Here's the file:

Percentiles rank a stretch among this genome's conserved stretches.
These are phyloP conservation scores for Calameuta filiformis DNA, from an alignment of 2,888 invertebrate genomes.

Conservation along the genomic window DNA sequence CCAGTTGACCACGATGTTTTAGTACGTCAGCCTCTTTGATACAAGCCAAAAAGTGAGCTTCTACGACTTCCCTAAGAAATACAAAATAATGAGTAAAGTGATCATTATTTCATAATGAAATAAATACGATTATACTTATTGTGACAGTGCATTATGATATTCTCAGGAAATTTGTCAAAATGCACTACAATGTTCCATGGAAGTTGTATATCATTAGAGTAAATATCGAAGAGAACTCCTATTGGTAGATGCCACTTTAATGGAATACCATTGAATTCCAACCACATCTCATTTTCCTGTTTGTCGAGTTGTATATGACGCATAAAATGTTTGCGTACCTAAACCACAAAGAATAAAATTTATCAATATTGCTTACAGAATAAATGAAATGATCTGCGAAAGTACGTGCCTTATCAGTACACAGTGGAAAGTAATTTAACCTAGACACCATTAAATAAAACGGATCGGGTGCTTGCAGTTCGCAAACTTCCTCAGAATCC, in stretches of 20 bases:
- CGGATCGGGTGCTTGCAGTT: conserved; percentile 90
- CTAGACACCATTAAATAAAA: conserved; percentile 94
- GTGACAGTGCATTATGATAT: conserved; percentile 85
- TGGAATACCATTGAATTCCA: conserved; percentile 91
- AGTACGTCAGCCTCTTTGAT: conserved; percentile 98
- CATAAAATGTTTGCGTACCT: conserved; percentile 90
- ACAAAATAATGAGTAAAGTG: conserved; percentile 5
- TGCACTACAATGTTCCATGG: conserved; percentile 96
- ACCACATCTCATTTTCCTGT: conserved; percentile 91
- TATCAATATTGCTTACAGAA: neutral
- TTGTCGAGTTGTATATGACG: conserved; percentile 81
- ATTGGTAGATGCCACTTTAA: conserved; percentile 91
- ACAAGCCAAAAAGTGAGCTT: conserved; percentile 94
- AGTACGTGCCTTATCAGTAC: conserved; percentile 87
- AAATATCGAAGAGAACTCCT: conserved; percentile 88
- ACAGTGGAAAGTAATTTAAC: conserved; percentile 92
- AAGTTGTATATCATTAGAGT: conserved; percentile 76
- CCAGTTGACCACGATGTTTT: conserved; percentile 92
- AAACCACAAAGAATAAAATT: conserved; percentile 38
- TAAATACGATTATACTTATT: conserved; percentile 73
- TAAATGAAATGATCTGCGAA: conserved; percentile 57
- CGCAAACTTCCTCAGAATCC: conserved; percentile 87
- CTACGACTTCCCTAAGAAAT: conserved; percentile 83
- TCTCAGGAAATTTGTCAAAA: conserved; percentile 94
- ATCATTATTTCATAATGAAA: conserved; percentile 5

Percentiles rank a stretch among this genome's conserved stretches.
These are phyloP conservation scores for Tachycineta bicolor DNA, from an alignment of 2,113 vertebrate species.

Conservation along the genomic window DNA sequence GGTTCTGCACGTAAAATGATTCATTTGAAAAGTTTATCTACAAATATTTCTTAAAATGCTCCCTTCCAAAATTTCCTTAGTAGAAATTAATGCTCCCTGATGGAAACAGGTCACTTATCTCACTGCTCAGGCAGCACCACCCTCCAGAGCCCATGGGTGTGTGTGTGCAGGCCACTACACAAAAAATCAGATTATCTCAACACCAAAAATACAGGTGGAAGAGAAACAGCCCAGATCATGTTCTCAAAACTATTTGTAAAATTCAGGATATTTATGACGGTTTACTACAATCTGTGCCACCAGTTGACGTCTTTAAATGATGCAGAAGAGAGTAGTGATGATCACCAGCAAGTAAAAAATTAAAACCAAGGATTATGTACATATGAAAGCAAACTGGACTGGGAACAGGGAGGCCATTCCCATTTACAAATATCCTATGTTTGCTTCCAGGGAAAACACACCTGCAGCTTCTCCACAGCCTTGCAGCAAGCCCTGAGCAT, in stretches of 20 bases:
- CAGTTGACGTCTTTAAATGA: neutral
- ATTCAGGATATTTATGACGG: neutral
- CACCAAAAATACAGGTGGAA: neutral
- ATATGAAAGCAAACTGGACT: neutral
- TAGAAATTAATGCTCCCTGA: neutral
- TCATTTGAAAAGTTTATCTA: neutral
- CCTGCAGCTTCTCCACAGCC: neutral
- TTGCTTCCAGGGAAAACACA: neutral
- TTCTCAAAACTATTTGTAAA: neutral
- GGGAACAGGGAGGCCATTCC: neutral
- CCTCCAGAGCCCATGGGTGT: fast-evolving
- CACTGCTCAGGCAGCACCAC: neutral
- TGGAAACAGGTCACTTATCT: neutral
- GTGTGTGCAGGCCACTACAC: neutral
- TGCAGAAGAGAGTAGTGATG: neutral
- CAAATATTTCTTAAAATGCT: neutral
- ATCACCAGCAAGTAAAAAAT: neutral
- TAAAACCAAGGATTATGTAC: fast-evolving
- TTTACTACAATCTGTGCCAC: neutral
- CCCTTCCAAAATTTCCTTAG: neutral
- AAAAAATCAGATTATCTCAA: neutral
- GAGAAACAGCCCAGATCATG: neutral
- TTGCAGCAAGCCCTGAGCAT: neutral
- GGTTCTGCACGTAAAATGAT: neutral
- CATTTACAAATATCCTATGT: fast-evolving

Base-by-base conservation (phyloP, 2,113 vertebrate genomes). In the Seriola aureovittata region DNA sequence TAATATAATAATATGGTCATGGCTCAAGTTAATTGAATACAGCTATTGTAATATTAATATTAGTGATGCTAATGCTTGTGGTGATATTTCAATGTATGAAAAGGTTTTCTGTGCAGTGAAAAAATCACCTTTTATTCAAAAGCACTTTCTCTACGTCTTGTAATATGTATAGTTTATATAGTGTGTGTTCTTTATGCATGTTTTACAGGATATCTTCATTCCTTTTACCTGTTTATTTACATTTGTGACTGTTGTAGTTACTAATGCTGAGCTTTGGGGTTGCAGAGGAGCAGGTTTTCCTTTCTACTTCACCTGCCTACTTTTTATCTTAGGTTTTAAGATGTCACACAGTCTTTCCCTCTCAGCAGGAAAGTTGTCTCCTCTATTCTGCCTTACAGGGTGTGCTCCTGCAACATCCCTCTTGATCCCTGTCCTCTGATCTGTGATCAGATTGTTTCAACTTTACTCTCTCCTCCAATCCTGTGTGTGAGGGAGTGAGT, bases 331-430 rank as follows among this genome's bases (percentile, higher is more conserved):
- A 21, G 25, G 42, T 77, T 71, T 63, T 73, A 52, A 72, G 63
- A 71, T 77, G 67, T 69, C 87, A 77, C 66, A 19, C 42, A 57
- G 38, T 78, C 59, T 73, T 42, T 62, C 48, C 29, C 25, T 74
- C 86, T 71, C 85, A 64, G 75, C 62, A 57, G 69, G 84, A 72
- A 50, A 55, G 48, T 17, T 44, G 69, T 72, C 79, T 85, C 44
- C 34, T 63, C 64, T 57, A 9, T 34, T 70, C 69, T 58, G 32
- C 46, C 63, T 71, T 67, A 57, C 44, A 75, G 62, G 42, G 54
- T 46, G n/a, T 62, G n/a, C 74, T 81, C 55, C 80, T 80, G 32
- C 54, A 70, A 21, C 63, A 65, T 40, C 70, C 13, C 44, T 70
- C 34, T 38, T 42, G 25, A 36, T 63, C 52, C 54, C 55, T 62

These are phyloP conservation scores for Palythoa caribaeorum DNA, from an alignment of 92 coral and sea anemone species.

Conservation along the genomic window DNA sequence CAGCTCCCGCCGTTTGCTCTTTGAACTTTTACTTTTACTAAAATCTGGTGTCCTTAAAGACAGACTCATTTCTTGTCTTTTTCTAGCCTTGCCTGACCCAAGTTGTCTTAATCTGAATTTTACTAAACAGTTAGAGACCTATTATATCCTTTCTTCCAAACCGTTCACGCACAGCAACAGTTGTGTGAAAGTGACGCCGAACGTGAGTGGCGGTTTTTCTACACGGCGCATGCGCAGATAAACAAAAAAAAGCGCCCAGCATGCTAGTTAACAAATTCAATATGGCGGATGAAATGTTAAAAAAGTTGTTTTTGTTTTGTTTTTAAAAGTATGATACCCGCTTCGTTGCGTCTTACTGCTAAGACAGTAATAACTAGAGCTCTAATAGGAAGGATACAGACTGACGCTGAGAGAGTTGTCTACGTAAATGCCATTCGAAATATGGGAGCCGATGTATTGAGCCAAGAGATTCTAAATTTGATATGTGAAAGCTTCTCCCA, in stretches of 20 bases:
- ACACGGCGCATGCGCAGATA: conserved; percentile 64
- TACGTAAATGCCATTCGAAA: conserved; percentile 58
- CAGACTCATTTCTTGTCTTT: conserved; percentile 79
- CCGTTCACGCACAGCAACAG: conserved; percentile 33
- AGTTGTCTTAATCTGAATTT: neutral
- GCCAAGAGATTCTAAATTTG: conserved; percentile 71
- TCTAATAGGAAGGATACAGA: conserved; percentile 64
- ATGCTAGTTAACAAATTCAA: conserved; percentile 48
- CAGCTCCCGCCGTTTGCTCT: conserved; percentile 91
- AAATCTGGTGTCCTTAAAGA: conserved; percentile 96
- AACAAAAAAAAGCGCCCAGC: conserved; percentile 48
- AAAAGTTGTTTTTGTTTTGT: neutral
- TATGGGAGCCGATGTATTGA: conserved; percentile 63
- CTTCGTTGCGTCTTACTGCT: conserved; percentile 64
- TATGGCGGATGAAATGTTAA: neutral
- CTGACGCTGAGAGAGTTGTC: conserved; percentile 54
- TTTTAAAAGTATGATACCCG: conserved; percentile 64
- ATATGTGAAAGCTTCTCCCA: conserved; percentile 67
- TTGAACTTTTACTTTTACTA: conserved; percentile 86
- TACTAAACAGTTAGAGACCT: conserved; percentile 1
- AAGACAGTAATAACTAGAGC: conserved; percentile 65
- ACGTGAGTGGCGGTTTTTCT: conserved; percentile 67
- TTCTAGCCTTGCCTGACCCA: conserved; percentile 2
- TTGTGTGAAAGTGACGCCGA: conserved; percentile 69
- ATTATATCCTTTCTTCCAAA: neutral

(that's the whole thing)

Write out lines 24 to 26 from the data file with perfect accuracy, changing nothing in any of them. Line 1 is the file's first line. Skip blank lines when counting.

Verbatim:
- TAAATGAAATGATCTGCGAA: conserved; percentile 57
- CGCAAACTTCCTCAGAATCC: conserved; percentile 87
- CTACGACTTCCCTAAGAAAT: conserved; percentile 83